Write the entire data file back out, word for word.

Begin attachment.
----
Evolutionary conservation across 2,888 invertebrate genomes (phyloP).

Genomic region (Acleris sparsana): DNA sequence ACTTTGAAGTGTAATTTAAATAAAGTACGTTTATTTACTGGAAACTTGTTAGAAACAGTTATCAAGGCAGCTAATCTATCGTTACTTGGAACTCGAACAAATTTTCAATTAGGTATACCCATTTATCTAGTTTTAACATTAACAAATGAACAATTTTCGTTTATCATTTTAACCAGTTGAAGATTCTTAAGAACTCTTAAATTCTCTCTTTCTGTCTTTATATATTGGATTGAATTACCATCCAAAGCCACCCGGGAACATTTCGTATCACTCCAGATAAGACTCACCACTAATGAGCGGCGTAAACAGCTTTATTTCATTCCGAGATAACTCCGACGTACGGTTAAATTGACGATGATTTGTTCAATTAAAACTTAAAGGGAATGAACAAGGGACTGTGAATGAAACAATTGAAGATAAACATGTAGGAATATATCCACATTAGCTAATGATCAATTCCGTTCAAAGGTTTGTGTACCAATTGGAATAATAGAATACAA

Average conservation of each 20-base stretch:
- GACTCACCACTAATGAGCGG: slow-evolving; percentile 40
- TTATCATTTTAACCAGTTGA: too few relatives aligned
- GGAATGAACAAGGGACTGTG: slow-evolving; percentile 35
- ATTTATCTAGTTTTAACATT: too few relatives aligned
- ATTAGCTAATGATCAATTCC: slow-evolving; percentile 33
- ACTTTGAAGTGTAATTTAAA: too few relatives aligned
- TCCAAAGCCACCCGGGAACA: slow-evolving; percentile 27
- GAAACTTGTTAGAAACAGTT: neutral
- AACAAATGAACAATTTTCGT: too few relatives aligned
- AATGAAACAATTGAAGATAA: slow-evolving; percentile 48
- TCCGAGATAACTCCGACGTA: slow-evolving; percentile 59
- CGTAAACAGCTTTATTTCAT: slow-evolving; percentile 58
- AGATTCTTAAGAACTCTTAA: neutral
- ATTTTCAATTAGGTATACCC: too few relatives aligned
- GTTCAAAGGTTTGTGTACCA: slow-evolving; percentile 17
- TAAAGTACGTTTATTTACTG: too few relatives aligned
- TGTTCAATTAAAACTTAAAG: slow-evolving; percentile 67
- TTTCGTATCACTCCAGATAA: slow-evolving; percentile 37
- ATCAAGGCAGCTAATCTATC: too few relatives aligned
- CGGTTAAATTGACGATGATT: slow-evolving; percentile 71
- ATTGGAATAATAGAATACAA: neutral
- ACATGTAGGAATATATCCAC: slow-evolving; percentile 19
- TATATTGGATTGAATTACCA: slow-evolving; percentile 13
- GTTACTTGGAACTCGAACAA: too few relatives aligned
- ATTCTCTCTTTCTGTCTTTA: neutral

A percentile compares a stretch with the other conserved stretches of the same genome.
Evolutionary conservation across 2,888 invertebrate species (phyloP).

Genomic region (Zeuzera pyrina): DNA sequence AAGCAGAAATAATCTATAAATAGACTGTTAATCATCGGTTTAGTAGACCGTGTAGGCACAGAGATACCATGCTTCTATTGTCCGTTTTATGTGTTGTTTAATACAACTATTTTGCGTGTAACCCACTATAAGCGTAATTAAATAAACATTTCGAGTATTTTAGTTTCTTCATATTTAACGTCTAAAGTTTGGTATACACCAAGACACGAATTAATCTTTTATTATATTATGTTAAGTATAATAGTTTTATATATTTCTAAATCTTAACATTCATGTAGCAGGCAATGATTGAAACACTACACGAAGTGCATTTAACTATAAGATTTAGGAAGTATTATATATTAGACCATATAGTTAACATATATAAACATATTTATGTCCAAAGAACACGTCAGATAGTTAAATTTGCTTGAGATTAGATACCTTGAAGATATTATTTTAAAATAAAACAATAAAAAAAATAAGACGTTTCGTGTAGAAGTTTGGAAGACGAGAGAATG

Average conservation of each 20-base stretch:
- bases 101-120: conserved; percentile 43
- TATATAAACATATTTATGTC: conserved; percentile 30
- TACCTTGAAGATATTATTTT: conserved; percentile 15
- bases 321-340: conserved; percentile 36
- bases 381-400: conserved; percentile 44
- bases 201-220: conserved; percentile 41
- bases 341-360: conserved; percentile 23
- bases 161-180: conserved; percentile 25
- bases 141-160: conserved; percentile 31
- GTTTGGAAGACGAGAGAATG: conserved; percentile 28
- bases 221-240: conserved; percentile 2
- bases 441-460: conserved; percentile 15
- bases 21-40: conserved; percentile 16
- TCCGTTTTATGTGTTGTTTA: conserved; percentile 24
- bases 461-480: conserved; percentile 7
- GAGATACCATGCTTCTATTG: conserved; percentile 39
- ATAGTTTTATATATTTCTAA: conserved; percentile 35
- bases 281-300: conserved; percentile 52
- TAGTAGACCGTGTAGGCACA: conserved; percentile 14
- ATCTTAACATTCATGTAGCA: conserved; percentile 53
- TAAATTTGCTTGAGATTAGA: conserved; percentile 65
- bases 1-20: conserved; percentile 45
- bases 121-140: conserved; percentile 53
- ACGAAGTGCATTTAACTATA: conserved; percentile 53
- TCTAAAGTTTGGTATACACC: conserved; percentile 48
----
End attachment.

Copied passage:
Evolutionary conservation across 2,888 invertebrate genomes (phyloP).

Genomic region (Acleris sparsana): DNA sequence ACTTTGAAGTGTAATTTAAATAAAGTACGTTTATTTACTGGAAACTTGTTAGAAACAGTTATCAAGGCAGCTAATCTATCGTTACTTGGAACTCGAACAAATTTTCAATTAGGTATACCCATTTATCTAGTTTTAACATTAACAAATGAACAATTTTCGTTTATCATTTTAACCAGTTGAAGATTCTTAAGAACTCTTAAATTCTCTCTTTCTGTCTTTATATATTGGATTGAATTACCATCCAAAGCCACCCGGGAACATTTCGTATCACTCCAGATAAGACTCACCACTAATGAGCGGCGTAAACAGCTTTATTTCATTCCGAGATAACTCCGACGTACGGTTAAATTGACGATGATTTGTTCAATTAAAACTTAAAGGGAATGAACAAGGGACTGTGAATGAAACAATTGAAGATAAACATGTAGGAATATATCCACATTAGCTAATGATCAATTCCGTTCAAAGGTTTGTGTACCAATTGGAATAATAGAATACAA

Average conservation of each 20-base stretch:
- GACTCACCACTAATGAGCGG: slow-evolving; percentile 40
- TTATCATTTTAACCAGTTGA: too few relatives aligned
- GGAATGAACAAGGGACTGTG: slow-evolving; percentile 35
- ATTTATCTAGTTTTAACATT: too few relatives aligned
- ATTAGCTAATGATCAATTCC: slow-evolving; percentile 33
- ACTTTGAAGTGTAATTTAAA: too few relatives aligned
- TCCAAAGCCACCCGGGAACA: slow-evolving; percentile 27
- GAAACTTGTTAGAAACAGTT: neutral
- AACAAATGAACAATTTTCGT: too few relatives aligned
- AATGAAACAATTGAAGATAA: slow-evolving; percentile 48
- TCCGAGATAACTCCGACGTA: slow-evolving; percentile 59
- CGTAAACAGCTTTATTTCAT: slow-evolving; percentile 58
- AGATTCTTAAGAACTCTTAA: neutral
- ATTTTCAATTAGGTATACCC: too few relatives aligned
- GTTCAAAGGTTTGTGTACCA: slow-evolving; percentile 17
- TAAAGTACGTTTATTTACTG: too few relatives aligned
- TGTTCAATTAAAACTTAAAG: slow-evolving; percentile 67
- TTTCGTATCACTCCAGATAA: slow-evolving; percentile 37
- ATCAAGGCAGCTAATCTATC: too few relatives aligned
- CGGTTAAATTGACGATGATT: slow-evolving; percentile 71
- ATTGGAATAATAGAATACAA: neutral
- ACATGTAGGAATATATCCAC: slow-evolving; percentile 19
- TATATTGGATTGAATTACCA: slow-evolving; percentile 13
- GTTACTTGGAACTCGAACAA: too few relatives aligned
- ATTCTCTCTTTCTGTCTTTA: neutral

A percentile compares a stretch with the other conserved stretches of the same genome.
Evolutionary conservation across 2,888 invertebrate species (phyloP).

Genomic region (Zeuzera pyrina): DNA sequence AAGCAGAAATAATCTATAAATAGACTGTTAATCATCGGTTTAGTAGACCGTGTAGGCACAGAGATACCATGCTTCTATTGTCCGTTTTATGTGTTGTTTAATACAACTATTTTGCGTGTAACCCACTATAAGCGTAATTAAATAAACATTTCGAGTATTTTAGTTTCTTCATATTTAACGTCTAAAGTTTGGTATACACCAAGACACGAATTAATCTTTTATTATATTATGTTAAGTATAATAGTTTTATATATTTCTAAATCTTAACATTCATGTAGCAGGCAATGATTGAAACACTACACGAAGTGCATTTAACTATAAGATTTAGGAAGTATTATATATTAGACCATATAGTTAACATATATAAACATATTTATGTCCAAAGAACACGTCAGATAGTTAAATTTGCTTGAGATTAGATACCTTGAAGATATTATTTTAAAATAAAACAATAAAAAAAATAAGACGTTTCGTGTAGAAGTTTGGAAGACGAGAGAATG

Average conservation of each 20-base stretch:
- bases 101-120: conserved; percentile 43
- TATATAAACATATTTATGTC: conserved; percentile 30
- TACCTTGAAGATATTATTTT: conserved; percentile 15
- bases 321-340: conserved; percentile 36
- bases 381-400: conserved; percentile 44
- bases 201-220: conserved; percentile 41
- bases 341-360: conserved; percentile 23
- bases 161-180: conserved; percentile 25
- bases 141-160: conserved; percentile 31
- GTTTGGAAGACGAGAGAATG: conserved; percentile 28
- bases 221-240: conserved; percentile 2
- bases 441-460: conserved; percentile 15
- bases 21-40: conserved; percentile 16
- TCCGTTTTATGTGTTGTTTA: conserved; percentile 24
- bases 461-480: conserved; percentile 7
- GAGATACCATGCTTCTATTG: conserved; percentile 39
- ATAGTTTTATATATTTCTAA: conserved; percentile 35
- bases 281-300: conserved; percentile 52
- TAGTAGACCGTGTAGGCACA: conserved; percentile 14
- ATCTTAACATTCATGTAGCA: conserved; percentile 53
- TAAATTTGCTTGAGATTAGA: conserved; percentile 65
- bases 1-20: conserved; percentile 45
- bases 121-140: conserved; percentile 53
- ACGAAGTGCATTTAACTATA: conserved; percentile 53
- TCTAAAGTTTGGTATACACC: conserved; percentile 48